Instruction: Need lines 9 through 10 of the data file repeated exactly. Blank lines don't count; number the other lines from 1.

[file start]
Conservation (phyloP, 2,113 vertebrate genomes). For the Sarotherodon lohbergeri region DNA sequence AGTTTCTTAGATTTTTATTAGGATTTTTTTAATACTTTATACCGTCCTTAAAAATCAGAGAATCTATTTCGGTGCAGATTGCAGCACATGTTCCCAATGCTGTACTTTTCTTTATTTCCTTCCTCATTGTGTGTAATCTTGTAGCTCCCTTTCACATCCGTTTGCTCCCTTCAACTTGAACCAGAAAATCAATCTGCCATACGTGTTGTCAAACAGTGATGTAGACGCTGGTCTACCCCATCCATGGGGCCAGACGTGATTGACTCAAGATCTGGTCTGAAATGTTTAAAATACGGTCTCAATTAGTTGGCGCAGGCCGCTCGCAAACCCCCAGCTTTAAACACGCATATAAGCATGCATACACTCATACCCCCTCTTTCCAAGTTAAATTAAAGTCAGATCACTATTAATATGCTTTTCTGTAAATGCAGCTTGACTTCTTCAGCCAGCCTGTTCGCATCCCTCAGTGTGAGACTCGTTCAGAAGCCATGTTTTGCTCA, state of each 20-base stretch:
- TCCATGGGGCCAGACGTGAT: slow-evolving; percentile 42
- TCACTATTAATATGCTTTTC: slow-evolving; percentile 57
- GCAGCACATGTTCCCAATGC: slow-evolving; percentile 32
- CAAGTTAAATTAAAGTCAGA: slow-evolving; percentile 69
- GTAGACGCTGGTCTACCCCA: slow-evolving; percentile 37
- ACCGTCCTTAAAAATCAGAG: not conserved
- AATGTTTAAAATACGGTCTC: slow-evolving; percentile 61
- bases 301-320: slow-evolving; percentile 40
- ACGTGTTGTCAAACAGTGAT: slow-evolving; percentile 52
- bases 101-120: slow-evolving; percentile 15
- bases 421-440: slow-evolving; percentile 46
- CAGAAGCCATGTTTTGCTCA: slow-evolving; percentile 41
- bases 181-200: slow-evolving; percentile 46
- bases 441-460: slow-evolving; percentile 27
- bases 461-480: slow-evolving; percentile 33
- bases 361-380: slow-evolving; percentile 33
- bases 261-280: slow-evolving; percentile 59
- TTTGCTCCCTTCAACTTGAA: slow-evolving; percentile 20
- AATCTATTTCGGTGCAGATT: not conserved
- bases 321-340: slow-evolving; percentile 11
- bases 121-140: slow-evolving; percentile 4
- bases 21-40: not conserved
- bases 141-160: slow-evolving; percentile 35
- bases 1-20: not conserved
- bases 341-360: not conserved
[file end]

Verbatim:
- bases 301-320: slow-evolving; percentile 40
- ACGTGTTGTCAAACAGTGAT: slow-evolving; percentile 52